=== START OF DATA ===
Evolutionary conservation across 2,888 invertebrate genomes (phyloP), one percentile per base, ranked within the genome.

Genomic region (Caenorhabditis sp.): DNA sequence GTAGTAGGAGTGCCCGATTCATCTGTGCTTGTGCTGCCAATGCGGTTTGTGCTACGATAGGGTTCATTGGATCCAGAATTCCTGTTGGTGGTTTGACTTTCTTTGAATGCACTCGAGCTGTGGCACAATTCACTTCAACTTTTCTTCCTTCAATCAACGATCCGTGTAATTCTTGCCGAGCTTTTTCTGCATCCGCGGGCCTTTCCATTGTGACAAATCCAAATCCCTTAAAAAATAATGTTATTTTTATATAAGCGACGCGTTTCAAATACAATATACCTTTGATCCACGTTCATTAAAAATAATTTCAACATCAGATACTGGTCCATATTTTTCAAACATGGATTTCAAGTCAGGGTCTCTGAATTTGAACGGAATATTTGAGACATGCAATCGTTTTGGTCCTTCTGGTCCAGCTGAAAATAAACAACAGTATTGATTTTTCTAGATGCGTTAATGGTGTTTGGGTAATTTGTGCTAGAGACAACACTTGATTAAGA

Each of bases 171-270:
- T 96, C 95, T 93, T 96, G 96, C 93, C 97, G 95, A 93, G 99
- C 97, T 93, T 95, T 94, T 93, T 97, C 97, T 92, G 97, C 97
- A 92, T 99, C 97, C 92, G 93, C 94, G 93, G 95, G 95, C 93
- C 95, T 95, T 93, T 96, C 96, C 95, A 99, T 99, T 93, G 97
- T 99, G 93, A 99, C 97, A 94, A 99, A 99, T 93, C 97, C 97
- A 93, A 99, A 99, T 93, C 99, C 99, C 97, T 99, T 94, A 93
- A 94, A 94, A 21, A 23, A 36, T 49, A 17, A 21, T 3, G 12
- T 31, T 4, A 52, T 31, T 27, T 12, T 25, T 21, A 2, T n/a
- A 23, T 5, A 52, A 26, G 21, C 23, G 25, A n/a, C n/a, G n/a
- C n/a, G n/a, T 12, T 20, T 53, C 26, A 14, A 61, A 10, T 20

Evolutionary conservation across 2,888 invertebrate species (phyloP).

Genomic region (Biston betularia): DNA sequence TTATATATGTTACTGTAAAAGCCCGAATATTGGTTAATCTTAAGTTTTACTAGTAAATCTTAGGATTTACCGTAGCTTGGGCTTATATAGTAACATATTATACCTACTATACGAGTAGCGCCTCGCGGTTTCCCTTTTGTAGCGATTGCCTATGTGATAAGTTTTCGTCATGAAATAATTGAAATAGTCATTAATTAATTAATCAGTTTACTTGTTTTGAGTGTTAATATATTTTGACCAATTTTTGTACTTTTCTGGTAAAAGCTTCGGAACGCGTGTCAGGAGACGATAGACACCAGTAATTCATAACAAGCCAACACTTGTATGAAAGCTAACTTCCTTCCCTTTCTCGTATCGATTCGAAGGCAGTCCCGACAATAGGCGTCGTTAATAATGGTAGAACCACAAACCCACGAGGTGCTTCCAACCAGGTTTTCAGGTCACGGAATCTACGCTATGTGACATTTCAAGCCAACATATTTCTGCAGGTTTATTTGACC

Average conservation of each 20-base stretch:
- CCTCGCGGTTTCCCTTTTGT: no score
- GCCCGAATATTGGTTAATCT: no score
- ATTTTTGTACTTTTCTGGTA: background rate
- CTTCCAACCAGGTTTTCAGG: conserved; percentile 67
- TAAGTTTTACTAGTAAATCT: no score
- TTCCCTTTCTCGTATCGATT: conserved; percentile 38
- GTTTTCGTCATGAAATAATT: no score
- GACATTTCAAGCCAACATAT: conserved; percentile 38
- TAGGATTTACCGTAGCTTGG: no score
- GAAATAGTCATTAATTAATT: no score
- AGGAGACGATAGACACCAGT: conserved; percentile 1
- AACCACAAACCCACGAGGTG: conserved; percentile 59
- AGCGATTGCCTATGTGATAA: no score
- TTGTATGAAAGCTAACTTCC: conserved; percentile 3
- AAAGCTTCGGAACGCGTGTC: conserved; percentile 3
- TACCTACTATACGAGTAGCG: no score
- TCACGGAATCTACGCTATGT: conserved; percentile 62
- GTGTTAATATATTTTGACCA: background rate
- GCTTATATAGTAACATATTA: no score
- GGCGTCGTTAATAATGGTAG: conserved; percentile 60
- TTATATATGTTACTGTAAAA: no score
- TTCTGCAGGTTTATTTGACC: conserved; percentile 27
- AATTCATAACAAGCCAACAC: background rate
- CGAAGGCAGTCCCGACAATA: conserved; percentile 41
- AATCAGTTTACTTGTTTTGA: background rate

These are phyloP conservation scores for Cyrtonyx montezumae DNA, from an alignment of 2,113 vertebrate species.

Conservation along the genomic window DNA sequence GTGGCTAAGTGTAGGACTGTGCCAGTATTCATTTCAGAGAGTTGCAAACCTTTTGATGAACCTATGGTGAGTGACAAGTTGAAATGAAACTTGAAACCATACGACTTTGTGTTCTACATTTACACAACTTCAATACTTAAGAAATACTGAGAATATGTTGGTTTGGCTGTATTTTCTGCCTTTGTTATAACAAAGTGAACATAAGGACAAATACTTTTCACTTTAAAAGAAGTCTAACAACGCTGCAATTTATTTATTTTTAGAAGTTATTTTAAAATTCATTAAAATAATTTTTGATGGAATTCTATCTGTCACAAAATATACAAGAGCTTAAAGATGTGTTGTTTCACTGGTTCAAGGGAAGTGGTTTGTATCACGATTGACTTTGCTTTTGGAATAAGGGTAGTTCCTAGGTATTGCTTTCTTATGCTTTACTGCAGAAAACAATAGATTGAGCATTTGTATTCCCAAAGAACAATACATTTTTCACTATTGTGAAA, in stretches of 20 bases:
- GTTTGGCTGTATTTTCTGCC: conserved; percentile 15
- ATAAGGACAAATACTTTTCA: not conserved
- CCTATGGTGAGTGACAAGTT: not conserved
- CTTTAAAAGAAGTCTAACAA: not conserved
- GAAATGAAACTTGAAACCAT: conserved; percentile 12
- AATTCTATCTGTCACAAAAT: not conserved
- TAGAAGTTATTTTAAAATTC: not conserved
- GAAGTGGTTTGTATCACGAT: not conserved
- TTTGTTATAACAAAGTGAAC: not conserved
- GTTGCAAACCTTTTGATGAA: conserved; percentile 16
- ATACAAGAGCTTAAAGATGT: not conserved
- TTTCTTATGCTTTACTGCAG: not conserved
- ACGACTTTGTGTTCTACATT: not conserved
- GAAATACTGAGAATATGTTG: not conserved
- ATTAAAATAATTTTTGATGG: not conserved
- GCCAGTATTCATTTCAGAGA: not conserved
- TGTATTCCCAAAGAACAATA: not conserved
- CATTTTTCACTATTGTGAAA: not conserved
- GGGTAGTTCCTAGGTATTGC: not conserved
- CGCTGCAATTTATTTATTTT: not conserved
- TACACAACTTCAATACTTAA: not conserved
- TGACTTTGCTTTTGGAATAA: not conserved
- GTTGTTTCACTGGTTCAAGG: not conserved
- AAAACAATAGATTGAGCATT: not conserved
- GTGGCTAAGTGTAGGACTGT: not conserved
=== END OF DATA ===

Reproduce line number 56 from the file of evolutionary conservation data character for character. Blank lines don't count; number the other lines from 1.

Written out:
- ACGACTTTGTGTTCTACATT: not conserved